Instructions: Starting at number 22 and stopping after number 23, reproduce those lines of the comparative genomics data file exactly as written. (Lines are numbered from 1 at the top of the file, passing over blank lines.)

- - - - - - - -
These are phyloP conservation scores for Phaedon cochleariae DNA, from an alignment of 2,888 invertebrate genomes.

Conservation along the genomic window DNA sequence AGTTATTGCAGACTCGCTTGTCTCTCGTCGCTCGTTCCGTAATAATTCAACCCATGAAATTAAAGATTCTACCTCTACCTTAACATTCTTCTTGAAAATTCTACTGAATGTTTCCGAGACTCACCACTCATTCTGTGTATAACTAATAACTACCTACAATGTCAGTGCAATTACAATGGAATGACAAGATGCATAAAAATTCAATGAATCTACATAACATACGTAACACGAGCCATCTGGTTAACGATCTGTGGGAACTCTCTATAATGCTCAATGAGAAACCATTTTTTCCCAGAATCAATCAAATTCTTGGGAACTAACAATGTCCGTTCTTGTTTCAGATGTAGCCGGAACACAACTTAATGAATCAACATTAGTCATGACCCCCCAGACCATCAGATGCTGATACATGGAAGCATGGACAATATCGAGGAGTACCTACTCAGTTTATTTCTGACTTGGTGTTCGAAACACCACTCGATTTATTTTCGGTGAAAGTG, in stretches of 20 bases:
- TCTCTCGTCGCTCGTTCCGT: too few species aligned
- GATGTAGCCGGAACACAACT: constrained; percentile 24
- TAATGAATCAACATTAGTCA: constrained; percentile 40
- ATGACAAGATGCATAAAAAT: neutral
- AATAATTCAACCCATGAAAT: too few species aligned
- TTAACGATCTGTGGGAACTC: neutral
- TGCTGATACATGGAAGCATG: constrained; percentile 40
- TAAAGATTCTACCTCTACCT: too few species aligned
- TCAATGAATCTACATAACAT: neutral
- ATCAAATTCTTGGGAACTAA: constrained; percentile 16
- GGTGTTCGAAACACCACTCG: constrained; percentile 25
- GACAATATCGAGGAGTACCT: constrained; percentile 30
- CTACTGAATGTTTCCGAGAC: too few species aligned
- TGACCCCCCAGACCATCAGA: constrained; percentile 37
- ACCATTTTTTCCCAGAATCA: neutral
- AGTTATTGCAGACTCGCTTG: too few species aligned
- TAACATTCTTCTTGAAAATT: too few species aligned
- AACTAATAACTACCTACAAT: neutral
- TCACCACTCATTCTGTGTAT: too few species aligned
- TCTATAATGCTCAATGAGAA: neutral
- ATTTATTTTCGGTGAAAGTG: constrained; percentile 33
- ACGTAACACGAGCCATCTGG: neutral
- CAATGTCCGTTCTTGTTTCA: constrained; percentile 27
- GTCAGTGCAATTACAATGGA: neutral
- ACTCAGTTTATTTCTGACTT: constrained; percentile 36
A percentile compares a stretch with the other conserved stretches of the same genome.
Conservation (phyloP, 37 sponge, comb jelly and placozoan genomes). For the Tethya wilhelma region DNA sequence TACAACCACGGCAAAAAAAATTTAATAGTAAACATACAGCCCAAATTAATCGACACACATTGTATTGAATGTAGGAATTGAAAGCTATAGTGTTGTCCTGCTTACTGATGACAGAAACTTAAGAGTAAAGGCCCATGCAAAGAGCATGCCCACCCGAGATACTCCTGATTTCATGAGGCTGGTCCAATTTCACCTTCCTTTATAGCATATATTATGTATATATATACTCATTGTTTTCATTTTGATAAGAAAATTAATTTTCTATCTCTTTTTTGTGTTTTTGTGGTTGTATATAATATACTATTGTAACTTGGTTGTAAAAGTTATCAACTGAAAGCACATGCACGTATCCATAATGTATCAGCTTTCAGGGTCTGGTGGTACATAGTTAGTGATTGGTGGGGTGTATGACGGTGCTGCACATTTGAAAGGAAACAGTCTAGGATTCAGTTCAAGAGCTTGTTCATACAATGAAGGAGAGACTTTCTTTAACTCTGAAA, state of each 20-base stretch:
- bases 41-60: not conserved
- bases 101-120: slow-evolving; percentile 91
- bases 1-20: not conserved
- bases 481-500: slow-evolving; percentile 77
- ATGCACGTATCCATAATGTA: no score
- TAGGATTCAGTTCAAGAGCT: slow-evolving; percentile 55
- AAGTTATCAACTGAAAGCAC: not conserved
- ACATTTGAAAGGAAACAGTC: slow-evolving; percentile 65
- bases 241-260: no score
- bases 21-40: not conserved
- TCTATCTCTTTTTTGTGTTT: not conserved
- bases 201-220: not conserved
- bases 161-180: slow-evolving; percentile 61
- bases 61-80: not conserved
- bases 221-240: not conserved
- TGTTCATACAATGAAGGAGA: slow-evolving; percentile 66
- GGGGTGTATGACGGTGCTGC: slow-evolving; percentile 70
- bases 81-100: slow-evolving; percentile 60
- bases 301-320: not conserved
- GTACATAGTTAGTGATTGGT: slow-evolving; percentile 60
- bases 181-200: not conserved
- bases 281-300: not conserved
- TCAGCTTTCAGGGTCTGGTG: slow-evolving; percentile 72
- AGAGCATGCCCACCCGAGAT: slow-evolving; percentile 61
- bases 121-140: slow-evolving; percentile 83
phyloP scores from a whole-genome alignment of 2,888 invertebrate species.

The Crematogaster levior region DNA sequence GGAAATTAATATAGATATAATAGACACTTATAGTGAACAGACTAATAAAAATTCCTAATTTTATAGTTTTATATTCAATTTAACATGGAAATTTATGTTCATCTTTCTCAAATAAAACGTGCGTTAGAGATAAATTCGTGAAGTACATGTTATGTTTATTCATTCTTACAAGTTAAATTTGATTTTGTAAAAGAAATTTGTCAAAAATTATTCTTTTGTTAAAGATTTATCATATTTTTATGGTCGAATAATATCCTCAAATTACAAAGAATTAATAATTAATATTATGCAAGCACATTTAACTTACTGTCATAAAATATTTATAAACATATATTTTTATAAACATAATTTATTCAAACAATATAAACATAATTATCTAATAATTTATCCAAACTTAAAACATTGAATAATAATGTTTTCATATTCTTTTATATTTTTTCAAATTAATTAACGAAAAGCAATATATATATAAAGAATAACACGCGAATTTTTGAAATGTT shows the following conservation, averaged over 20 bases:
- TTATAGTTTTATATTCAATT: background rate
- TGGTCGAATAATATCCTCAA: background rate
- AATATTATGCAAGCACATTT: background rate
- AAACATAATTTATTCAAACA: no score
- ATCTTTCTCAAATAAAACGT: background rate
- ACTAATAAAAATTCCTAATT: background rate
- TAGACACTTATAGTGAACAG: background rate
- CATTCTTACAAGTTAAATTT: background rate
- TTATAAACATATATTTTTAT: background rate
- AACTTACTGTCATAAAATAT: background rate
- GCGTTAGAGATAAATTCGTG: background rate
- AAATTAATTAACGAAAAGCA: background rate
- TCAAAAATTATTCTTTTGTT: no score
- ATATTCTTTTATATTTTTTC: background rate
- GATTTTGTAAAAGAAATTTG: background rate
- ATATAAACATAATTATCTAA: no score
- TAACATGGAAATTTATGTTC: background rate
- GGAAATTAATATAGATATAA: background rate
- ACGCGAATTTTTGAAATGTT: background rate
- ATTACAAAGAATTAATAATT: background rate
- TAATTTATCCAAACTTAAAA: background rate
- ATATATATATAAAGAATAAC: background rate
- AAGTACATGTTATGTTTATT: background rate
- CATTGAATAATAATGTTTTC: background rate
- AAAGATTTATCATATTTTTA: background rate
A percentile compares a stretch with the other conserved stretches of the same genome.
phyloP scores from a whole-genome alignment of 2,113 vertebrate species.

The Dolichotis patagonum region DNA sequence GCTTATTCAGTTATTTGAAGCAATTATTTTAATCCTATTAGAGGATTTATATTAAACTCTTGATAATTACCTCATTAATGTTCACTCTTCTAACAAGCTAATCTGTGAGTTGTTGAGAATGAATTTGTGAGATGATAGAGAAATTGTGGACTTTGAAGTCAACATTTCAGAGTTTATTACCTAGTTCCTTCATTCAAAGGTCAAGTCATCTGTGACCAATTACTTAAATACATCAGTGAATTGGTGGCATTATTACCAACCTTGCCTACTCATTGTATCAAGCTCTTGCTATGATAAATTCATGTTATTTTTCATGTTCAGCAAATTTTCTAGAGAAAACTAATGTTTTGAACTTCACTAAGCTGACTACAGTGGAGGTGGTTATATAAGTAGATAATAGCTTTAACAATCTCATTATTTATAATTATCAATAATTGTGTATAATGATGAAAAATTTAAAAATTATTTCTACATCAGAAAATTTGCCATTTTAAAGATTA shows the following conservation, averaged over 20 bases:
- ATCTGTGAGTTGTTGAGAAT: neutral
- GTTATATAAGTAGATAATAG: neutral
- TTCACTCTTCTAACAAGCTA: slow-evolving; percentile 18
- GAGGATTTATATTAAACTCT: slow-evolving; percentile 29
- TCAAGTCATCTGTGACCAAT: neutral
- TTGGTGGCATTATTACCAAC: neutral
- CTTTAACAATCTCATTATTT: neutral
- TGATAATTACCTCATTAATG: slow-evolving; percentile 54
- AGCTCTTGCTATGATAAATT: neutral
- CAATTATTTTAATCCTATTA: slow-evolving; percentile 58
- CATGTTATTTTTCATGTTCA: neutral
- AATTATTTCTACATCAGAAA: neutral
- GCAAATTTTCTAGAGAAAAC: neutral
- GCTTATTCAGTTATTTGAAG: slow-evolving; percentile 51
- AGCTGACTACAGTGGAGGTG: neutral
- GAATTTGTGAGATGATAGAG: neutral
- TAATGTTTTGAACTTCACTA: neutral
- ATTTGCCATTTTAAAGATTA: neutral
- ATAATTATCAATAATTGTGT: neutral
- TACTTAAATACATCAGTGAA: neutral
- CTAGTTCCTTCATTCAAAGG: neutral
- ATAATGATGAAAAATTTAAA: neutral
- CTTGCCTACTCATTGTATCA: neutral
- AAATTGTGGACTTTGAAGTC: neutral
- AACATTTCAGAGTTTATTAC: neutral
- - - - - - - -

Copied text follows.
- TCTATAATGCTCAATGAGAA: neutral
- ATTTATTTTCGGTGAAAGTG: constrained; percentile 33